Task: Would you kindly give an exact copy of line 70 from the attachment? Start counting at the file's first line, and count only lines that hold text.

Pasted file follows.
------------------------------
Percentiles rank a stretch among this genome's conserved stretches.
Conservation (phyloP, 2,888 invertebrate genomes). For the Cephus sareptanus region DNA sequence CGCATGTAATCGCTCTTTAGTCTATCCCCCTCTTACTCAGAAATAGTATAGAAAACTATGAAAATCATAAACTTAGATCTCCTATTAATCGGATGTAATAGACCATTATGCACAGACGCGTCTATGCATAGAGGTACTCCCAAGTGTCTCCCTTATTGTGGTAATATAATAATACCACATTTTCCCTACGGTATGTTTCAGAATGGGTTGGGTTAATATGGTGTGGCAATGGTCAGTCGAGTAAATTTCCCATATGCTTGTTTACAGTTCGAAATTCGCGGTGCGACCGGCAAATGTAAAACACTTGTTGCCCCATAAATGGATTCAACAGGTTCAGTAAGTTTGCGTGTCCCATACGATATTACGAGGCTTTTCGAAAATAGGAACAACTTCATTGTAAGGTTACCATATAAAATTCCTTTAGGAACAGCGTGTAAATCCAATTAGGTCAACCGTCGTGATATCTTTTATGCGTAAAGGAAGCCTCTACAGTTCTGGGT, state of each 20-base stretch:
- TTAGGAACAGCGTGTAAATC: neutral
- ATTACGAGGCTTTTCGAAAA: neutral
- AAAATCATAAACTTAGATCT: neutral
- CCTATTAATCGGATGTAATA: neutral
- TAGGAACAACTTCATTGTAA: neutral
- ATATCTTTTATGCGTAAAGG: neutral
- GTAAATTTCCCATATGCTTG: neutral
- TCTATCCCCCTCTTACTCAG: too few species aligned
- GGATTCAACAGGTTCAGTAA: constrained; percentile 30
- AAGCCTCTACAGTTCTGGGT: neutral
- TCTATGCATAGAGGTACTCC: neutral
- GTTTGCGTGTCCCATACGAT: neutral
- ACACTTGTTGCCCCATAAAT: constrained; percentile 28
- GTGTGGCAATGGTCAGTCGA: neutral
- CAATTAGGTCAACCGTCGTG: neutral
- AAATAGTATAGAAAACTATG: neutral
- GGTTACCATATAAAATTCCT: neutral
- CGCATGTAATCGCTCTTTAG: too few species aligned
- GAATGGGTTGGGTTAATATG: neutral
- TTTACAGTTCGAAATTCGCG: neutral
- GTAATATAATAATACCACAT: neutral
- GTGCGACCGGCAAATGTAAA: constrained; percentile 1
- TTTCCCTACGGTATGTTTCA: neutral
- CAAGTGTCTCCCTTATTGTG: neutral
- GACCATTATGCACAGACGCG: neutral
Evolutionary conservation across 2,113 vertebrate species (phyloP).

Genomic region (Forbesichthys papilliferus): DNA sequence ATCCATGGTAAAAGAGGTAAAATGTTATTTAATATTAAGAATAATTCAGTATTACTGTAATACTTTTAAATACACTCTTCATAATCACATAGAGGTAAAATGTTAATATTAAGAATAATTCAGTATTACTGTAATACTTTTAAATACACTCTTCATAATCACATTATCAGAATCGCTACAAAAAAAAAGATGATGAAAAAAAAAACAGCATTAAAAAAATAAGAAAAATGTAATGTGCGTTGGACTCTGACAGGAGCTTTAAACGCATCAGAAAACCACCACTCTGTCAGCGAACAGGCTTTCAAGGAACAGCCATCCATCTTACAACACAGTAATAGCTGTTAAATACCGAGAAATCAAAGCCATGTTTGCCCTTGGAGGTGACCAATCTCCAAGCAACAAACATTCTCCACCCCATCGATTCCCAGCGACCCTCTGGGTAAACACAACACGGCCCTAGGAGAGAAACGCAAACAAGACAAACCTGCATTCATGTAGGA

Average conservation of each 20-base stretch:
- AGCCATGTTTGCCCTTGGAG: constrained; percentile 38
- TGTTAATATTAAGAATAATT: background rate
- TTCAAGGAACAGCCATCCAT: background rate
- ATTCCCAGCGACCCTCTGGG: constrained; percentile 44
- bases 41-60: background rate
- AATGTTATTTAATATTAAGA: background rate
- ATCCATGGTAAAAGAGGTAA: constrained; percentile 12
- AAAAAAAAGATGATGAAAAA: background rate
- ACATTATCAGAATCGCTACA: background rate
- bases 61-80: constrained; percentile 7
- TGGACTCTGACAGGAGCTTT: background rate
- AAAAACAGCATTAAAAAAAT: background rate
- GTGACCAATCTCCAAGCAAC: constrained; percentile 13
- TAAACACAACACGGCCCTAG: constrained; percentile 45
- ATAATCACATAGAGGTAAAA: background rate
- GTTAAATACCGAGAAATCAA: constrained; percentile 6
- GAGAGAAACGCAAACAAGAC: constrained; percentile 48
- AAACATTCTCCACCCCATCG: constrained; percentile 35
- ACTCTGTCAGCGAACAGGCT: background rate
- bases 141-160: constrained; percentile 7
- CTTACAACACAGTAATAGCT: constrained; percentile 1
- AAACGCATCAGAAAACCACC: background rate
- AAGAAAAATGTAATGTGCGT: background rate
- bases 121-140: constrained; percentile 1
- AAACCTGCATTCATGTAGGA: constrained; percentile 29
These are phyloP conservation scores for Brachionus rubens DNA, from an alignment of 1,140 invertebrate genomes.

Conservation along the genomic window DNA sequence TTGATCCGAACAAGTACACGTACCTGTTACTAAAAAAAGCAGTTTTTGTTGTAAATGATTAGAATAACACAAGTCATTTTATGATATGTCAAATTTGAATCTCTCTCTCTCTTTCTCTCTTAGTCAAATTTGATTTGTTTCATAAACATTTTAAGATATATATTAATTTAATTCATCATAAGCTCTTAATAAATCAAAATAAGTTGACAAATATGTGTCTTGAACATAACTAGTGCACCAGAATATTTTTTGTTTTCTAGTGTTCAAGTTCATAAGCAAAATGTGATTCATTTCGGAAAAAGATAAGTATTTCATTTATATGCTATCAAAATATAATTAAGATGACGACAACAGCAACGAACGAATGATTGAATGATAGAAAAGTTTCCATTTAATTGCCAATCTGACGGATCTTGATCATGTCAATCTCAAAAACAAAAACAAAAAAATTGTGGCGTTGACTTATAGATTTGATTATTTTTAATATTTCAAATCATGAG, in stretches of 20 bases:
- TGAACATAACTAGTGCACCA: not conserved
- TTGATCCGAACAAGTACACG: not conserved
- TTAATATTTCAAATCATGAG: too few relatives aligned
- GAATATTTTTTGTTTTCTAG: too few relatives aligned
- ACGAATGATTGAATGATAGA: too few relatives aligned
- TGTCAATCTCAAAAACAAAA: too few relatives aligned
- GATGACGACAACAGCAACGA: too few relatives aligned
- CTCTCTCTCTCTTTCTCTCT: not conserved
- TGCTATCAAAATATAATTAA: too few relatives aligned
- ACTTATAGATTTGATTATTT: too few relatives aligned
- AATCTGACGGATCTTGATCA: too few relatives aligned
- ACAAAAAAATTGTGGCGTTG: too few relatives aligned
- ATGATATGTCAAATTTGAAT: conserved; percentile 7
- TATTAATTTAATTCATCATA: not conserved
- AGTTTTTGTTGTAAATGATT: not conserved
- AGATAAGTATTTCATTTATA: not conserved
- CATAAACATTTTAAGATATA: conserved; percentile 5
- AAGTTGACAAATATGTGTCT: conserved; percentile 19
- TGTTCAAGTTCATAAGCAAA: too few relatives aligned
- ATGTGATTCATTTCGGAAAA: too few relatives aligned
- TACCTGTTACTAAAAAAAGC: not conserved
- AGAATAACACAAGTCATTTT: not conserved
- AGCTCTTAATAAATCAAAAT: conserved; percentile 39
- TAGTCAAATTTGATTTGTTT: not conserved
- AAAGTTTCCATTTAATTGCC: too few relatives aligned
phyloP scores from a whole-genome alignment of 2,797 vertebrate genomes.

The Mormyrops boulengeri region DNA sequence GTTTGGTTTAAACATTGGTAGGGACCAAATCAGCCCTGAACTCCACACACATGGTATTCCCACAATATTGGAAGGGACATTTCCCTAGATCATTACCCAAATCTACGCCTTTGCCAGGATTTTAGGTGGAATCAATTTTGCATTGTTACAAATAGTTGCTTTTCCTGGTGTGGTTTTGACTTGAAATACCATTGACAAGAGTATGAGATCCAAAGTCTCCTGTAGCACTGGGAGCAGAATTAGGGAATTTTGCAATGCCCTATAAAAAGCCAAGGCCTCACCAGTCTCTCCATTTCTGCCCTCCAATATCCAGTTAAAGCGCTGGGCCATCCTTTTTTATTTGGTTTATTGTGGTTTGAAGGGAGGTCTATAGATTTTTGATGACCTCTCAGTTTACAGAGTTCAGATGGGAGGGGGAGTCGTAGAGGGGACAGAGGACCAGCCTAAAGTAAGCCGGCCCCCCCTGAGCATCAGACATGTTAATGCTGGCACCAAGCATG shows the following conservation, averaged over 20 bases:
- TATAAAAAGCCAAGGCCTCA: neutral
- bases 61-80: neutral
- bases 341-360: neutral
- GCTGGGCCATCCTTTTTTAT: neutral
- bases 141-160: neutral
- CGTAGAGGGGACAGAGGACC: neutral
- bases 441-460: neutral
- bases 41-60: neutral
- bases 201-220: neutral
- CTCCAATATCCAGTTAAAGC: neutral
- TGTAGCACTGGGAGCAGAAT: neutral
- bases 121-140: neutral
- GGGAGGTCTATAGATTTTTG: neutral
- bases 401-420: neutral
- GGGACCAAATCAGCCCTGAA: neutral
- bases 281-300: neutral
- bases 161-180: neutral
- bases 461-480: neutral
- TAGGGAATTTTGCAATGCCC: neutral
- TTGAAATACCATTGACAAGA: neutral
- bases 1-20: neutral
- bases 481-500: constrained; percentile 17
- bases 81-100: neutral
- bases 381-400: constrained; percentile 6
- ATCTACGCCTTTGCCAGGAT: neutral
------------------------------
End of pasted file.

- ATGATATGTCAAATTTGAAT: conserved; percentile 7